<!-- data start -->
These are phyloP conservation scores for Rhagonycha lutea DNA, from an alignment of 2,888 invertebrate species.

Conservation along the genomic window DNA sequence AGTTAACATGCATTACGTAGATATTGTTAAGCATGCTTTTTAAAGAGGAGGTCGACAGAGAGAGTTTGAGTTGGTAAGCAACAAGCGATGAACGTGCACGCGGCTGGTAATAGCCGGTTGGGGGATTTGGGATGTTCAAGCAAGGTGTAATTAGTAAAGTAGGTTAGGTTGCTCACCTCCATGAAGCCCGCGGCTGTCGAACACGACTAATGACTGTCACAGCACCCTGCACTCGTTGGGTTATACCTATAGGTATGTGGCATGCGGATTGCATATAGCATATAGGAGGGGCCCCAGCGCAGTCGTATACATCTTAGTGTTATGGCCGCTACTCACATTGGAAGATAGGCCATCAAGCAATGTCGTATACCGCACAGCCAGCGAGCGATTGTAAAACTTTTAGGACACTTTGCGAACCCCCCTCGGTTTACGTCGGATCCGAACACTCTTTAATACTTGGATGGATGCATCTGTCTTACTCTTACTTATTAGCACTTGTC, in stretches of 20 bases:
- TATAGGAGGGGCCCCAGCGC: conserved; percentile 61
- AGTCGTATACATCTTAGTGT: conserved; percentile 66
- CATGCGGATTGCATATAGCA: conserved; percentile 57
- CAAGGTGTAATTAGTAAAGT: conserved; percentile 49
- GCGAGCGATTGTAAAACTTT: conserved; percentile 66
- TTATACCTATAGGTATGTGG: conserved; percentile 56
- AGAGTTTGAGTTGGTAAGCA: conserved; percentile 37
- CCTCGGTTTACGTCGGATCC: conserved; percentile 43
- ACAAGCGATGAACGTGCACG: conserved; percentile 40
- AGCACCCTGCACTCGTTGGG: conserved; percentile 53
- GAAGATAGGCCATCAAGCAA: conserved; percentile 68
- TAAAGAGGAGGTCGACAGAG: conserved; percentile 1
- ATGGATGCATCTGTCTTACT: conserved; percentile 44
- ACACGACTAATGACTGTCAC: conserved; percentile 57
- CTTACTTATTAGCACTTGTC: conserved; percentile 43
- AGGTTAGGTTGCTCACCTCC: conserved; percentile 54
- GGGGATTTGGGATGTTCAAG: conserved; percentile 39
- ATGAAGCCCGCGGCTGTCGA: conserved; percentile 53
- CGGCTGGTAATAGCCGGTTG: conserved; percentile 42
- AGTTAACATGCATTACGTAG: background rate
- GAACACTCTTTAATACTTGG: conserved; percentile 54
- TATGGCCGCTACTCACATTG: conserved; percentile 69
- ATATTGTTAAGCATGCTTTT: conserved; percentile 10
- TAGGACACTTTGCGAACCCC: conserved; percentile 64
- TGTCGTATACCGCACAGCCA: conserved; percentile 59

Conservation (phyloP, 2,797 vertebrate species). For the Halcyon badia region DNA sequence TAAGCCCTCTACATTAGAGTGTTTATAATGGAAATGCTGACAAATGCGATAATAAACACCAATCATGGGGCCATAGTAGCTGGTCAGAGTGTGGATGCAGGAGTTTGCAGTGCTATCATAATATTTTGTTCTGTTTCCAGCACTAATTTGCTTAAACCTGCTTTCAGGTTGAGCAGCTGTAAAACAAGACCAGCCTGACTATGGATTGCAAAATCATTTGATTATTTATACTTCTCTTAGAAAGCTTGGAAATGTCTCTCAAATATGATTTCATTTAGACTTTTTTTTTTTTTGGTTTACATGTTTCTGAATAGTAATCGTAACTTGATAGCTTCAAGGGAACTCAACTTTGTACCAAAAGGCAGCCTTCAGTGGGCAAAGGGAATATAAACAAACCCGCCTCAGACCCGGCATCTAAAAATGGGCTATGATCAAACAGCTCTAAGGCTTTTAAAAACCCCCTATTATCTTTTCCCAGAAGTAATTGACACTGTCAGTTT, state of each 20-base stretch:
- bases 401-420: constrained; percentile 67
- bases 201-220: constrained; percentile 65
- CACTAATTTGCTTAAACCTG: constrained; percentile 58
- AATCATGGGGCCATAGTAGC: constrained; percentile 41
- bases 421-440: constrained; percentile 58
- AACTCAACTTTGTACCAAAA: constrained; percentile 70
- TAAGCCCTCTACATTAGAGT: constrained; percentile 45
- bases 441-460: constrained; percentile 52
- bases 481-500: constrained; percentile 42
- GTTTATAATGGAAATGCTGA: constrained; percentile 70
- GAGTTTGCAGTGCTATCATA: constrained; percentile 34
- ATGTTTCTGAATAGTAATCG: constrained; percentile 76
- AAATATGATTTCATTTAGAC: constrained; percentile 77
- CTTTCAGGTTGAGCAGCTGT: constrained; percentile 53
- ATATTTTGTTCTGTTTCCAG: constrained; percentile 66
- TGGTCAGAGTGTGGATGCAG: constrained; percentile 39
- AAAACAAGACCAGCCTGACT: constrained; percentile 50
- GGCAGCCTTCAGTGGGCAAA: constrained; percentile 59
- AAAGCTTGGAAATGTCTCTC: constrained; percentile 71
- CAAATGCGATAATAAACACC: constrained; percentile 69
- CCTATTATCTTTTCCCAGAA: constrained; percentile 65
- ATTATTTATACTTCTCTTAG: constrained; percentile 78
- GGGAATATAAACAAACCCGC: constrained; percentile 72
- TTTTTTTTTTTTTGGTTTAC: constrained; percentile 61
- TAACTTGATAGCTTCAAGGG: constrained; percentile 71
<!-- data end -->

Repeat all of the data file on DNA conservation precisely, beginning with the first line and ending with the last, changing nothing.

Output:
These are phyloP conservation scores for Rhagonycha lutea DNA, from an alignment of 2,888 invertebrate species.

Conservation along the genomic window DNA sequence AGTTAACATGCATTACGTAGATATTGTTAAGCATGCTTTTTAAAGAGGAGGTCGACAGAGAGAGTTTGAGTTGGTAAGCAACAAGCGATGAACGTGCACGCGGCTGGTAATAGCCGGTTGGGGGATTTGGGATGTTCAAGCAAGGTGTAATTAGTAAAGTAGGTTAGGTTGCTCACCTCCATGAAGCCCGCGGCTGTCGAACACGACTAATGACTGTCACAGCACCCTGCACTCGTTGGGTTATACCTATAGGTATGTGGCATGCGGATTGCATATAGCATATAGGAGGGGCCCCAGCGCAGTCGTATACATCTTAGTGTTATGGCCGCTACTCACATTGGAAGATAGGCCATCAAGCAATGTCGTATACCGCACAGCCAGCGAGCGATTGTAAAACTTTTAGGACACTTTGCGAACCCCCCTCGGTTTACGTCGGATCCGAACACTCTTTAATACTTGGATGGATGCATCTGTCTTACTCTTACTTATTAGCACTTGTC, in stretches of 20 bases:
- TATAGGAGGGGCCCCAGCGC: conserved; percentile 61
- AGTCGTATACATCTTAGTGT: conserved; percentile 66
- CATGCGGATTGCATATAGCA: conserved; percentile 57
- CAAGGTGTAATTAGTAAAGT: conserved; percentile 49
- GCGAGCGATTGTAAAACTTT: conserved; percentile 66
- TTATACCTATAGGTATGTGG: conserved; percentile 56
- AGAGTTTGAGTTGGTAAGCA: conserved; percentile 37
- CCTCGGTTTACGTCGGATCC: conserved; percentile 43
- ACAAGCGATGAACGTGCACG: conserved; percentile 40
- AGCACCCTGCACTCGTTGGG: conserved; percentile 53
- GAAGATAGGCCATCAAGCAA: conserved; percentile 68
- TAAAGAGGAGGTCGACAGAG: conserved; percentile 1
- ATGGATGCATCTGTCTTACT: conserved; percentile 44
- ACACGACTAATGACTGTCAC: conserved; percentile 57
- CTTACTTATTAGCACTTGTC: conserved; percentile 43
- AGGTTAGGTTGCTCACCTCC: conserved; percentile 54
- GGGGATTTGGGATGTTCAAG: conserved; percentile 39
- ATGAAGCCCGCGGCTGTCGA: conserved; percentile 53
- CGGCTGGTAATAGCCGGTTG: conserved; percentile 42
- AGTTAACATGCATTACGTAG: background rate
- GAACACTCTTTAATACTTGG: conserved; percentile 54
- TATGGCCGCTACTCACATTG: conserved; percentile 69
- ATATTGTTAAGCATGCTTTT: conserved; percentile 10
- TAGGACACTTTGCGAACCCC: conserved; percentile 64
- TGTCGTATACCGCACAGCCA: conserved; percentile 59

Conservation (phyloP, 2,797 vertebrate species). For the Halcyon badia region DNA sequence TAAGCCCTCTACATTAGAGTGTTTATAATGGAAATGCTGACAAATGCGATAATAAACACCAATCATGGGGCCATAGTAGCTGGTCAGAGTGTGGATGCAGGAGTTTGCAGTGCTATCATAATATTTTGTTCTGTTTCCAGCACTAATTTGCTTAAACCTGCTTTCAGGTTGAGCAGCTGTAAAACAAGACCAGCCTGACTATGGATTGCAAAATCATTTGATTATTTATACTTCTCTTAGAAAGCTTGGAAATGTCTCTCAAATATGATTTCATTTAGACTTTTTTTTTTTTTGGTTTACATGTTTCTGAATAGTAATCGTAACTTGATAGCTTCAAGGGAACTCAACTTTGTACCAAAAGGCAGCCTTCAGTGGGCAAAGGGAATATAAACAAACCCGCCTCAGACCCGGCATCTAAAAATGGGCTATGATCAAACAGCTCTAAGGCTTTTAAAAACCCCCTATTATCTTTTCCCAGAAGTAATTGACACTGTCAGTTT, state of each 20-base stretch:
- bases 401-420: constrained; percentile 67
- bases 201-220: constrained; percentile 65
- CACTAATTTGCTTAAACCTG: constrained; percentile 58
- AATCATGGGGCCATAGTAGC: constrained; percentile 41
- bases 421-440: constrained; percentile 58
- AACTCAACTTTGTACCAAAA: constrained; percentile 70
- TAAGCCCTCTACATTAGAGT: constrained; percentile 45
- bases 441-460: constrained; percentile 52
- bases 481-500: constrained; percentile 42
- GTTTATAATGGAAATGCTGA: constrained; percentile 70
- GAGTTTGCAGTGCTATCATA: constrained; percentile 34
- ATGTTTCTGAATAGTAATCG: constrained; percentile 76
- AAATATGATTTCATTTAGAC: constrained; percentile 77
- CTTTCAGGTTGAGCAGCTGT: constrained; percentile 53
- ATATTTTGTTCTGTTTCCAG: constrained; percentile 66
- TGGTCAGAGTGTGGATGCAG: constrained; percentile 39
- AAAACAAGACCAGCCTGACT: constrained; percentile 50
- GGCAGCCTTCAGTGGGCAAA: constrained; percentile 59
- AAAGCTTGGAAATGTCTCTC: constrained; percentile 71
- CAAATGCGATAATAAACACC: constrained; percentile 69
- CCTATTATCTTTTCCCAGAA: constrained; percentile 65
- ATTATTTATACTTCTCTTAG: constrained; percentile 78
- GGGAATATAAACAAACCCGC: constrained; percentile 72
- TTTTTTTTTTTTTGGTTTAC: constrained; percentile 61
- TAACTTGATAGCTTCAAGGG: constrained; percentile 71